Yesterday’s pop quiz posed this question:
Suppose that an acre of land in Iowa can yield either 50 bushels of wheat or 100 bushels of corn, while an acre of land in Oklahoma can yield either 20 bushels of wheat or 30 bushels of corn.
Which state has the comparative advantage in growing wheat? Which state has the comparative advantage in growing corn?
Suppose the residents of each state consume 200 bushels of wheat and 360 bushels of corn. If, instead of pursuing policies of self-sufficiency, each state specializes in its area of comparative advantage, how many acres of Iowa and Oklahoma farmland are freed up for other uses?
Quite a few people got this right in comments. In Iowa, the opportunity cost of a bushel of wheat is 2 bushels of corn. In Oklahoma, the opportunity cost of a bushel of wheat is 3/2 bushels of corn. Becauses 3/2 is less than 2, Oklahoma is the low-cost wheat producer, which is the same thing as saying that Oklahoma has the comparative advantage in wheat.
For a bushel of corn, the opportunity cost is 1/2 bushel of wheat in Iowa or 2/3 bushels of wheat in Oklahoma. Because 1/2 is less than 2/3, Iowa is the low-cost corn producer, which is the same thing as saying that Iowa has the comparative advantage in corn.
Knowing the comparative advantages tells us, without any further computation, that everyone can be richer if Oklahoma exports wheat and Iowa exports corn. But if we choose to do the extra computation, we see that with self-sufficiency, Iowa needs 7.6 acres to feed its people and Oklahoma needs 22 acres. whereas if Iowa grows enough corn for both states and Oklahoma grows enough wheat for both states, then Iowa needs only 7.2 acres and Oklahoma needs only 20 acres. The remaining acres are available to feed even more people, or to build NASCAR tracks.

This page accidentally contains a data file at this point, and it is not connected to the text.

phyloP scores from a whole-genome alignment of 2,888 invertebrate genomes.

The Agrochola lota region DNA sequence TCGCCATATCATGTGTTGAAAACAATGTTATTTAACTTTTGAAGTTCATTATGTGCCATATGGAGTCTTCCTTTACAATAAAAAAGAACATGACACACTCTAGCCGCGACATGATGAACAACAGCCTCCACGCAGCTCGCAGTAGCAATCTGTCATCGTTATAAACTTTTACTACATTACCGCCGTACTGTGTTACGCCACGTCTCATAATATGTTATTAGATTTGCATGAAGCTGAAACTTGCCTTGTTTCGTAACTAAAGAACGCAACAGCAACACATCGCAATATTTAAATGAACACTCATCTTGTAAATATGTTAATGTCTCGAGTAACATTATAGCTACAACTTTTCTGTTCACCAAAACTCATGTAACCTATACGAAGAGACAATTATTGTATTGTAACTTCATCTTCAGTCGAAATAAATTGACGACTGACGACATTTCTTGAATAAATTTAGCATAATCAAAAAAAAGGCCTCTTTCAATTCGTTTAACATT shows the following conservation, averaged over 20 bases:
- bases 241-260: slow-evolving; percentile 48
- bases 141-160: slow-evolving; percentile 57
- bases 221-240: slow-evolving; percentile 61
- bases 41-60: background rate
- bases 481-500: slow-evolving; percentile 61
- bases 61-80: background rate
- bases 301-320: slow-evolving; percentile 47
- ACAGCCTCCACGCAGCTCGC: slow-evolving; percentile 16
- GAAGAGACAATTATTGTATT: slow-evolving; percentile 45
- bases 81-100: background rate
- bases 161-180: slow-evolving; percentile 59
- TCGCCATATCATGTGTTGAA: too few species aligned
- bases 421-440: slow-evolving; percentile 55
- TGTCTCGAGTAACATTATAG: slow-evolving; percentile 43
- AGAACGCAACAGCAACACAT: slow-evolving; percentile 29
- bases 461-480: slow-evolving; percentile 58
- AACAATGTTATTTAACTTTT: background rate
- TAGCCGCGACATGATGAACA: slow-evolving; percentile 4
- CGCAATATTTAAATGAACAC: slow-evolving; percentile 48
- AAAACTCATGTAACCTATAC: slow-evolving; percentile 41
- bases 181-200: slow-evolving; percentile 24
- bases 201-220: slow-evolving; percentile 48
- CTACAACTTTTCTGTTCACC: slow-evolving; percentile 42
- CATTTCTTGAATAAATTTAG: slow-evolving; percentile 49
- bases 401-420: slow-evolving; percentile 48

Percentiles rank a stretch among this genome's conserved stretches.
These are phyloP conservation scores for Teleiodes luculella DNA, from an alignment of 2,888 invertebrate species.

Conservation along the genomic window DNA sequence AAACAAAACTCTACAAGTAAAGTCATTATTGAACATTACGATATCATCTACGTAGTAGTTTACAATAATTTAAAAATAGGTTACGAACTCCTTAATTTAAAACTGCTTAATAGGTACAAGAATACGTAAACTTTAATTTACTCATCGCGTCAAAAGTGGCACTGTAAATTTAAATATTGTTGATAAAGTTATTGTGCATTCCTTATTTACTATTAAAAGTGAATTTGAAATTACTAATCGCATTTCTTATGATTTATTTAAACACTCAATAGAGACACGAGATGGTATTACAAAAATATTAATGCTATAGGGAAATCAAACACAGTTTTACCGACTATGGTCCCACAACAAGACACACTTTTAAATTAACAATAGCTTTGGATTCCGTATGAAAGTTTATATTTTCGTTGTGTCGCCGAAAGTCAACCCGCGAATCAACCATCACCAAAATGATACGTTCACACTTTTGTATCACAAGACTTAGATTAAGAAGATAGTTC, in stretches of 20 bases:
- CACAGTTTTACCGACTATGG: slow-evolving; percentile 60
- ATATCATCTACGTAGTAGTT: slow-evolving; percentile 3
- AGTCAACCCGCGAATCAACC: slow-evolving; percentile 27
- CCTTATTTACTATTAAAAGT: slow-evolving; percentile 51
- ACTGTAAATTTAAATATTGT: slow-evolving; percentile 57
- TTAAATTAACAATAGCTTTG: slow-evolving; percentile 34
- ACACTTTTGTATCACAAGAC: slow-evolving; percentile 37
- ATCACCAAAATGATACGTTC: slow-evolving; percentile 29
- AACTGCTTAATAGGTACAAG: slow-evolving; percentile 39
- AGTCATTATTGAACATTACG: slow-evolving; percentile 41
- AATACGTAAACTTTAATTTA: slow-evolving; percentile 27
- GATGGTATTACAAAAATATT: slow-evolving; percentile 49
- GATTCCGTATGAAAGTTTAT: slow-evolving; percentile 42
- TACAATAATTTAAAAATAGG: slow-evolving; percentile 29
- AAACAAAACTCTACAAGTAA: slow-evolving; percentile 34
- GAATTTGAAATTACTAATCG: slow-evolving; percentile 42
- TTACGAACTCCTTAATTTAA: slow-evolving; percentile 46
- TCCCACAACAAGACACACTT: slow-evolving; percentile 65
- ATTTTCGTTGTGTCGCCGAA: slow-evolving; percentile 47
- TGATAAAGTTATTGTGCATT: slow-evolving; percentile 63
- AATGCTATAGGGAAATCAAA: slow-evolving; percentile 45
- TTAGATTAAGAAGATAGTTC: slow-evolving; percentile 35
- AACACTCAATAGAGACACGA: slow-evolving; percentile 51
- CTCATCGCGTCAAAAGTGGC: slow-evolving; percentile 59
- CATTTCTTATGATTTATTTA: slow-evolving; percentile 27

(Edited to add: It was pointed out in comments that in the first couple paragraphs of this answer, I said “corn” when I meant wheat and vice versa. This is, I think, fixed now. Very sorry for not proofreading better.)
This example is ultra-simplistic in several ways of which here are two:
- It assumes that the yield in either state is a simple multiple of the number of acres under cultivation—in other words, we (unrealistically) assumed away diminishing returns.
- It assumes that food consumption in each state is fixed, as opposed to varying with price.
Econonerds might recognize that these assumptions are tantamount to assuming that all supply curves are horizontal and all demand curves are vertical.
But do not make the mistake of dismissing the example because of its simplicity. As I tell my students, you can’t understand the hard stuff till you’ve mastered the easy stuff. And as those students progress to more difficult and realistic exercises, they come to realize that the underlying logic remains pretty much inescapable—compute the comparative advantages, and you will discover an opportunity for everyone to gain from trade.